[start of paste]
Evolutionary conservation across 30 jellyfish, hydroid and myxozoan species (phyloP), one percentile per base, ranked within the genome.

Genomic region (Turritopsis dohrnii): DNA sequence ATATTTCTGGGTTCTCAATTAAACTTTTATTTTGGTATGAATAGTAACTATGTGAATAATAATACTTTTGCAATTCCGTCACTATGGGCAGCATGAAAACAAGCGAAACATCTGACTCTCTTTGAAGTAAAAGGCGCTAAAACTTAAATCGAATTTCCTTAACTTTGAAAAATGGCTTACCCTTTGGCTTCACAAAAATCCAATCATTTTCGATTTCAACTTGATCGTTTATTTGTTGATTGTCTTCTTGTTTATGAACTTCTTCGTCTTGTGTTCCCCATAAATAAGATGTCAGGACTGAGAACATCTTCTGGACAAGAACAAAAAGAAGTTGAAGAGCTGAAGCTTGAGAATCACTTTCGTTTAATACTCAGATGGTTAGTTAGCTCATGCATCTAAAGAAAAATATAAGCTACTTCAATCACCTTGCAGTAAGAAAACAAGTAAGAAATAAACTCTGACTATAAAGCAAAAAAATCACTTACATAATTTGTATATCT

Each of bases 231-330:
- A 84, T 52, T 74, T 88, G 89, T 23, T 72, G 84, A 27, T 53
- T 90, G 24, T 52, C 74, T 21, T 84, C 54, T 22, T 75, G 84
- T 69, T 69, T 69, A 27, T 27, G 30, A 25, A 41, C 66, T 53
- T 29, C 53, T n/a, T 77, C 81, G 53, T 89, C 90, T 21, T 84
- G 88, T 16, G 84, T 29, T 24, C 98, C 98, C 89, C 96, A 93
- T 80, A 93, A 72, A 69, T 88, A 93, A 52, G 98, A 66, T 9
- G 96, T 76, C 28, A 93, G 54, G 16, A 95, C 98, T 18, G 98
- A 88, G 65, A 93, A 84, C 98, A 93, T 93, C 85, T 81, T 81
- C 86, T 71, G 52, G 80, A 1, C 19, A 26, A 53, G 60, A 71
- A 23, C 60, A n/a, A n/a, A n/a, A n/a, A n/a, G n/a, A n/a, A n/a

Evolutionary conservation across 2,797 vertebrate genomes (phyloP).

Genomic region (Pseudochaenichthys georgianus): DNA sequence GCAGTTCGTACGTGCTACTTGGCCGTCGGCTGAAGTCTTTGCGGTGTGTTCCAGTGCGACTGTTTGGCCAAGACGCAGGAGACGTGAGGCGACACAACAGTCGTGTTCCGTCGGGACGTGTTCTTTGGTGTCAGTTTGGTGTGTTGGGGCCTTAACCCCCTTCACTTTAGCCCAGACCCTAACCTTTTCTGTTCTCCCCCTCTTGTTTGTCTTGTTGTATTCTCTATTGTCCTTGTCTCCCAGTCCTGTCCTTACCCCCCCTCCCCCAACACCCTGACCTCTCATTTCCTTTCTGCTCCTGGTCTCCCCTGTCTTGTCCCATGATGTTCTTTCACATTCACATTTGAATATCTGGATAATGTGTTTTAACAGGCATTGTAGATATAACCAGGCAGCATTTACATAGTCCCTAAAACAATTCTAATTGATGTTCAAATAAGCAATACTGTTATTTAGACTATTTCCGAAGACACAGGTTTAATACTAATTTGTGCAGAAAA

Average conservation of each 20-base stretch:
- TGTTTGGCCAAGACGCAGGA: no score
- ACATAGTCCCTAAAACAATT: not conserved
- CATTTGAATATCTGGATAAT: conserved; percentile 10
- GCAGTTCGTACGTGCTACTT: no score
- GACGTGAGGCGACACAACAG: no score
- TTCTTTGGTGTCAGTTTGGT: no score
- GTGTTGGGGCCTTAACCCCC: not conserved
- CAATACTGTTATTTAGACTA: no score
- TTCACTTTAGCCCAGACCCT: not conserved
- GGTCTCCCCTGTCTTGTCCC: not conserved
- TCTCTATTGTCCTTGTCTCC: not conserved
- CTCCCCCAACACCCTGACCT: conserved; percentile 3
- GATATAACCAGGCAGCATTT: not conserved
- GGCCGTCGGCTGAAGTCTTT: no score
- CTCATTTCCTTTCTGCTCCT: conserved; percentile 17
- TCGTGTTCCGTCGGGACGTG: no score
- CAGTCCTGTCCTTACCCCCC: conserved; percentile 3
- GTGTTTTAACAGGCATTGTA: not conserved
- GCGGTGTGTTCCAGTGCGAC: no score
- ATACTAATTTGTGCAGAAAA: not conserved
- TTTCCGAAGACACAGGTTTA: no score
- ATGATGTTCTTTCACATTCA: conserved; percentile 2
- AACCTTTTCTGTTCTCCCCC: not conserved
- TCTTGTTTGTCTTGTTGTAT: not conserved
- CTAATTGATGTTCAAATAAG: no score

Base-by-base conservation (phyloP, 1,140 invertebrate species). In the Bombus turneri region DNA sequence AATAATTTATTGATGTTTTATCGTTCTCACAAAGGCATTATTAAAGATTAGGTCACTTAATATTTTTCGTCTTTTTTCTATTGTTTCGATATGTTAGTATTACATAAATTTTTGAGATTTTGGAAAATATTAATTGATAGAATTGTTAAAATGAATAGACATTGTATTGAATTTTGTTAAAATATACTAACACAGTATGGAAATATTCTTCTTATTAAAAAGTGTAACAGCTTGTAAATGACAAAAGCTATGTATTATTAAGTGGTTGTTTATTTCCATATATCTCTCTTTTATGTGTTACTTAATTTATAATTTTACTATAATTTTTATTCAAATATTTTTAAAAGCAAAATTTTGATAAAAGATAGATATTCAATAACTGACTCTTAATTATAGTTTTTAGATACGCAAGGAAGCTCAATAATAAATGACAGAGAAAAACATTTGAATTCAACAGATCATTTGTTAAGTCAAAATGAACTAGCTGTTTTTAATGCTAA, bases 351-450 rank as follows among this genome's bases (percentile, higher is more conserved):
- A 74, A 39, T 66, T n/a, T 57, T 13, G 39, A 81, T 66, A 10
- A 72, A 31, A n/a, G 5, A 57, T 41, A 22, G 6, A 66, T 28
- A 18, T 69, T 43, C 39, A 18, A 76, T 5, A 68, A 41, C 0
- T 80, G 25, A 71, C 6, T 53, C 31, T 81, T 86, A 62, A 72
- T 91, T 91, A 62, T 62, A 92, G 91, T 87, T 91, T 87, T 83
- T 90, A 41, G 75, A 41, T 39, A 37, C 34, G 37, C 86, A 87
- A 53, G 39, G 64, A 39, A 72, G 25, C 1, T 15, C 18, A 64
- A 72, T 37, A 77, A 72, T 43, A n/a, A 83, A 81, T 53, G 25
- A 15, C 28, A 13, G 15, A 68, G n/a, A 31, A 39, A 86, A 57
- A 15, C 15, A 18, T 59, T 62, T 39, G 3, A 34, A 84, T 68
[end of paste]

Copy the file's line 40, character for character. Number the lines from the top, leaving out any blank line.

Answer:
- TCTTGTTTGTCTTGTTGTAT: not conserved